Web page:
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Tesla Drivers Are Teaching Tesla Autopilot — That’s A Good Thing

Tesla owners are helping Tesla develop its Autopilot and eventually Fully Self Driving software. Despite being hailed as a bad thing by one automotive writer, this actually is a good thing.

An article published by Forbes calls Tesla and those who use Autopilot “reckless” while accusing Tesla of pushing a product that has pushed out a “safety critical feature that is not fully developed, tested and validated.” He claims that Tesla is “guilty of negligence.” While the author seems very upset at the potential safety hazard, let us remember that people driving with Autopilot on are much less likely to get into an accident than those driving without it on — whether in a Tesla or another vehicle.

The issue that the author is concerned with is Tesla’s latest update enabling Autopilot to recognize stoplights and stop signs and then autostop. He fears that this beta or unproven technology could put lives at risk due to human nature — people get too comfortable with Autopilot and end up using it irresponsibly.

CleanTechnica Director & CEO Zach Shahan, who also got the new update, added, “When cruise control came out, people were afraid it wasn’t safe. Some people today still misuse cruise control and cause accidents, but the net benefits outweigh those risks/costs. Tesla’s new Autopilot features, like the ones they are built on top of, offer greater safety if used correctly. Yes, they require the driver’s attention. Good — we should pay attention to what we’re doing. At the same time, they make sure you don’t zone out and run a red light or stop sign. That’s a safety boost. At the moment, Tesla is taking extra caution by having the car assume every light might be a red light and requiring the driver to interact at every intersection. It increases driver engagement at the moment (the opposite of what these same critics say is dangerous about previous-gen Autopilot), and will learn from the feedback it receives in order to improve the system and get considerably better than humans at responding to lights in the appropriate manner.”

In order for the AI to learn, it has to be taught. It can not learn in an environment that doesn’t provide ample learning opportunities. For example, if you are told fire hurts, but have never experienced pain, would it matter to you if it hurt or not? You’d be curious to understand what “hurt” means and would later regret finding out. Sofiaan Fraval, host/editor/founder of the Third Row Tesla Podcast, received the latest Tesla Software update for his wife’s Tesla Model S P100D. He told me that, “Excitedly, I immediately took the car out for a drive to test without telling her LOL.” He wasn’t disappointed by the new stoplight/stop sign features. “In fact, this new software feature marks a major milestone in Tesla’s history!”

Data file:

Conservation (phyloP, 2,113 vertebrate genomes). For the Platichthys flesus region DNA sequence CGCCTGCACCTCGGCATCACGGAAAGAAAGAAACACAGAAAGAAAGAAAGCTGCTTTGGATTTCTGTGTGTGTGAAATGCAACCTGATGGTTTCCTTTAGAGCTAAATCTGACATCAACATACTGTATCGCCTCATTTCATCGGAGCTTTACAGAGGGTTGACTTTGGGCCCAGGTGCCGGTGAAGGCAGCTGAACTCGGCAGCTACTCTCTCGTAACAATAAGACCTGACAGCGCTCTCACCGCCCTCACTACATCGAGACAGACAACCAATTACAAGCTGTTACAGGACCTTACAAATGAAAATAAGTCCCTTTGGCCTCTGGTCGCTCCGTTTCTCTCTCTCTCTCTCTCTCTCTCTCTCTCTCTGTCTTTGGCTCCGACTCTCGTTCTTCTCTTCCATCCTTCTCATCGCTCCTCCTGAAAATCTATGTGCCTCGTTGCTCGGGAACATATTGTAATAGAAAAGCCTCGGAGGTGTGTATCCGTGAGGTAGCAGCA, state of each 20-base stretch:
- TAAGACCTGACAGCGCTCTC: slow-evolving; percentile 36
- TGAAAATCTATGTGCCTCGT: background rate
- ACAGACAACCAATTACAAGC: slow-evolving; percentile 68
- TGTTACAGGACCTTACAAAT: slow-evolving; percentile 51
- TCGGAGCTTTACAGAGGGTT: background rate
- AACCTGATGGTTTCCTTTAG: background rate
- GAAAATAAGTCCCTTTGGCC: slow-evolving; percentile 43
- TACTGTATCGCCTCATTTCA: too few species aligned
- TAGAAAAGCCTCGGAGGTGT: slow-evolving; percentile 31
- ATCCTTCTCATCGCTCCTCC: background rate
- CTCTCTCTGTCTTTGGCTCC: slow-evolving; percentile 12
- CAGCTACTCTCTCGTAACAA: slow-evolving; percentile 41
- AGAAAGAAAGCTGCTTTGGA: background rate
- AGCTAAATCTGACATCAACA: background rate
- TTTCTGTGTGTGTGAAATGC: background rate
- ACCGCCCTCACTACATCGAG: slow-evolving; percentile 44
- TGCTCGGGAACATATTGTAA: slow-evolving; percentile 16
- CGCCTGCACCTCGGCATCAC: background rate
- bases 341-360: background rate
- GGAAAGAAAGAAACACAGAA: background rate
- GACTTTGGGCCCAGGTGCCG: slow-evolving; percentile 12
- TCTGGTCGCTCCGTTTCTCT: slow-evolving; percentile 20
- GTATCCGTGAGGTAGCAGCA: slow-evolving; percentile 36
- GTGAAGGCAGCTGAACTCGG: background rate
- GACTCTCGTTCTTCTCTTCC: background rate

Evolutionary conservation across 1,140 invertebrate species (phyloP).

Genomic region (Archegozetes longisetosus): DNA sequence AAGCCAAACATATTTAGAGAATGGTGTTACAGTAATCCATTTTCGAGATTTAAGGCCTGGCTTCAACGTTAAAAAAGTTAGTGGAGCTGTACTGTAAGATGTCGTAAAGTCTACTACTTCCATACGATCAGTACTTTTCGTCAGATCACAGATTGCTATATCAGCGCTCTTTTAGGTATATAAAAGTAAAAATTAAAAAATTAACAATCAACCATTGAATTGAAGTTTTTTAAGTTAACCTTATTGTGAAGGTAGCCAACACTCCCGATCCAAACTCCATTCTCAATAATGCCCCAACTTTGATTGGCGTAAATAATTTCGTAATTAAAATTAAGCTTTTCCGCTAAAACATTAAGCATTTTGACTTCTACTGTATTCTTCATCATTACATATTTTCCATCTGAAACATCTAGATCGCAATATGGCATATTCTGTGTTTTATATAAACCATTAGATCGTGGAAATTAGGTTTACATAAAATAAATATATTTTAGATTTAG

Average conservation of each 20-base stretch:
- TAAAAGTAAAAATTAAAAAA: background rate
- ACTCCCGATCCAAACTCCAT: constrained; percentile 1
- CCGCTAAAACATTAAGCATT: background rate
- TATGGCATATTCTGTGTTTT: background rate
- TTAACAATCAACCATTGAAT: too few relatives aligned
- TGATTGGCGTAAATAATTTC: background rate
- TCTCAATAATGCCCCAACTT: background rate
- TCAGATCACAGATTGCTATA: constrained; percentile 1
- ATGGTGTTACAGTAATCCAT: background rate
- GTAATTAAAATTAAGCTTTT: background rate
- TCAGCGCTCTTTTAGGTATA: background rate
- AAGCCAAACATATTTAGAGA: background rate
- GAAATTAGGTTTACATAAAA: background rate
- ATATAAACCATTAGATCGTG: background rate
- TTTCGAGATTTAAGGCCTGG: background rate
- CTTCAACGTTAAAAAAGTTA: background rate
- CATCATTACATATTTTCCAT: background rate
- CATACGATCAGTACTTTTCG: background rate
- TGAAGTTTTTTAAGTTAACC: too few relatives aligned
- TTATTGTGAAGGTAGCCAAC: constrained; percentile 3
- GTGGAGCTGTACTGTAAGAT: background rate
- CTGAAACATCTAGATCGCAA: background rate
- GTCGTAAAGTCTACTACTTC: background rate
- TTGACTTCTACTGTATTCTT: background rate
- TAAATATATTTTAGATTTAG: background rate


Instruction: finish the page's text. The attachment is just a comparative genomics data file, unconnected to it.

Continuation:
Sofiaan explains that “The software has been in Early Access for a short while, and we’ve known for a while that Elon has been personally testing this on his vehicles since the shareholder meeting last year (and possibly earlier since he had that woman in the car he interviewed for a network).”

Impressed by the new update, Sofiaan wanted to share his thoughts on the video of the first time the car stopped at a light with no car in front of him. “It was truly remarkable just how smooth the vehicle stopped for the red light on its own, almost like I was driving myself, but I wasn’t even pressing the pedals or putting any pressure on the steering wheel. It just worked right out of the box. Incredible!”

His first Tesla was a 2013 P85 Model S which was one of the very first couple of thousands ever made. It didn’t have Autopilot nor did it have self-parking features. However, Sofiaan loved that car. “I loved that car so much, just for the drivability of it and the precision of speed control. No other car I had ever driven compared to the premium driving experience I had in the Tesla. It was a dream come true!”

His next Tesla vehicle had the first version of Autopilot’s hardware and it worked really well. “It’s amazing AP1 worked so well, with just one camera. People don’t realize how sophisticated the system is now and how far Tesla has come in a very short time. This is due to their fleet network, processing real-world driving data from actual customers on the road. Training the AI to behave accurately especially in weird situations that actually happen. Nobody else is so far ahead as Tesla when it comes to this.”

True, people abuse the Autopilot system, but that’s a given in any type of system — people will inappropriately use any tech. Tesla isn’t the only auto manufacturer that has had customers abuse its systems with nag hacks or other types of ways to create an “Autopilot.” Volkswagen owners have been able to make their cars “self-driving” by tricking the active lane assist with a bottle of water, for example. Zach Shahan adds, “There’s only so much you can say that better tech needs disclosures and warnings. If it’s better and can improve safety, it should then be able to go forward, even though we know some idiots in the world will push it beyond its limits.”

The truth is that when you have a new technology that is continuously improving, many will be fearful. However, those same fearful ones don’t take into consideration the many accidents that happen every day. Perhaps it’s a fear of loss of control. Many drivers don’t want to let go of their control and let the cars drive them — that fear is normal and perhaps this is why people fear the tech.

Photos © Zach Shahan/CleanTechnica

 
Written By

Johnna Crider is a Louisiana native who likes crawfish, gems, minerals, EVs, and advocates for sustainability. Johnna is also the host of GettingStoned.online, a jewelry artisan and a $TSLA shareholder.

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